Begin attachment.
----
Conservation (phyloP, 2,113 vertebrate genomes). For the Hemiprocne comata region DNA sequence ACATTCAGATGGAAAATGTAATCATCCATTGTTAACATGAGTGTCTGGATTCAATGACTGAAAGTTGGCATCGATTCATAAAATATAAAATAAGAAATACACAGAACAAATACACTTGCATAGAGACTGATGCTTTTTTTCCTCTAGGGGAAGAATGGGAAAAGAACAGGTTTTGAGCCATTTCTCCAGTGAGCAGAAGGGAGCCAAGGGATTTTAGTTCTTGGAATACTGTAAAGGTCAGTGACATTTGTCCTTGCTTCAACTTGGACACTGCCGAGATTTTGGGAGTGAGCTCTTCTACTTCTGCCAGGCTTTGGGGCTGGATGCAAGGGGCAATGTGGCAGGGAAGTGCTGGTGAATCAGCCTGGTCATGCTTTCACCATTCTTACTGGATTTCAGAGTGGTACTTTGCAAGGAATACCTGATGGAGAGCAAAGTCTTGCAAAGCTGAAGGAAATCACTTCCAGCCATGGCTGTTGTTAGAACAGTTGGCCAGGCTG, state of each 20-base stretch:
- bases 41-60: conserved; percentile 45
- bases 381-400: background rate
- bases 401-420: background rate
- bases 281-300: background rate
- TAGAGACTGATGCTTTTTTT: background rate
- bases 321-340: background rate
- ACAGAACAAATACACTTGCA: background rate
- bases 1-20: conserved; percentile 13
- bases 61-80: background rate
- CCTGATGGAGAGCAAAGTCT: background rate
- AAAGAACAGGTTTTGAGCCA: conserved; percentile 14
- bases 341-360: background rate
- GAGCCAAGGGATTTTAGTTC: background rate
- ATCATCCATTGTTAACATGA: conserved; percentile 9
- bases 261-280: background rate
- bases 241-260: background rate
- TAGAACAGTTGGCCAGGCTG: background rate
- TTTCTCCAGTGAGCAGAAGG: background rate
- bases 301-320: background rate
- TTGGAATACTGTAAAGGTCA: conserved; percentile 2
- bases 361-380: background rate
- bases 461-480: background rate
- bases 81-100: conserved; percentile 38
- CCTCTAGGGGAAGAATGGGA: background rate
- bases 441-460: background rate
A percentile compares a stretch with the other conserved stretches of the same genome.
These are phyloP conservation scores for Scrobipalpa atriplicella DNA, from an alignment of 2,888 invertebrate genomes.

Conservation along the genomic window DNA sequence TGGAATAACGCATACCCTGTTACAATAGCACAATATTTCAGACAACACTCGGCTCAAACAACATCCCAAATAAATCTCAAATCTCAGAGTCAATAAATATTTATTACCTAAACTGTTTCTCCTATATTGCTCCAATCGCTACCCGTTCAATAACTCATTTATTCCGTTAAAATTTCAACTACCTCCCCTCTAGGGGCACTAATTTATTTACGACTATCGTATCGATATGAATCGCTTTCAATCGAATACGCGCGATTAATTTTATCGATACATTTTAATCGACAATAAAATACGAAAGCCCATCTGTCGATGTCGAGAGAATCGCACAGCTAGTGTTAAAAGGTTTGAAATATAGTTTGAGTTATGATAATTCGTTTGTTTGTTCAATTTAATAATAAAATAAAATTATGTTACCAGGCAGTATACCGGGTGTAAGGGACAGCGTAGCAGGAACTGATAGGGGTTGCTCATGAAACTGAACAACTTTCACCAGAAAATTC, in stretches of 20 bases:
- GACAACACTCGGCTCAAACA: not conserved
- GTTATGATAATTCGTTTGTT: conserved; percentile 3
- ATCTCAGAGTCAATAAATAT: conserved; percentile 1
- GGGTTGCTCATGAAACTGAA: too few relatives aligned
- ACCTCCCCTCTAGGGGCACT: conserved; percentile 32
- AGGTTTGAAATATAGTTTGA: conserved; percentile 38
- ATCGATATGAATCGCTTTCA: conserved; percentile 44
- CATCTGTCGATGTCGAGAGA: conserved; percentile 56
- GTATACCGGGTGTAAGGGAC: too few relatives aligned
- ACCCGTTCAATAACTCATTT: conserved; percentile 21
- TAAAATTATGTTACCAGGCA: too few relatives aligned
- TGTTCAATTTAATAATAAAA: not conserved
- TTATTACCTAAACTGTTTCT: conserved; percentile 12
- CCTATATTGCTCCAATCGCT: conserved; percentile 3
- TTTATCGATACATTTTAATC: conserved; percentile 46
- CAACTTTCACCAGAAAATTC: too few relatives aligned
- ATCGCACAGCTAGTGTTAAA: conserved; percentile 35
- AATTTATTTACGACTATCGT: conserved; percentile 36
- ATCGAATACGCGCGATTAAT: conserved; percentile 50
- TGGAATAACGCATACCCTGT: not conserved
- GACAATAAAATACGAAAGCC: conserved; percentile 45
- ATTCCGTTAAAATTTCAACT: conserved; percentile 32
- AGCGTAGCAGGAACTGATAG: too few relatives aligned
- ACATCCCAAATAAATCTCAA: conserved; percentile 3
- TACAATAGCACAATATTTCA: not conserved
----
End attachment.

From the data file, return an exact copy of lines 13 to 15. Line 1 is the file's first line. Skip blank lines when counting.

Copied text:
- bases 341-360: background rate
- GAGCCAAGGGATTTTAGTTC: background rate
- ATCATCCATTGTTAACATGA: conserved; percentile 9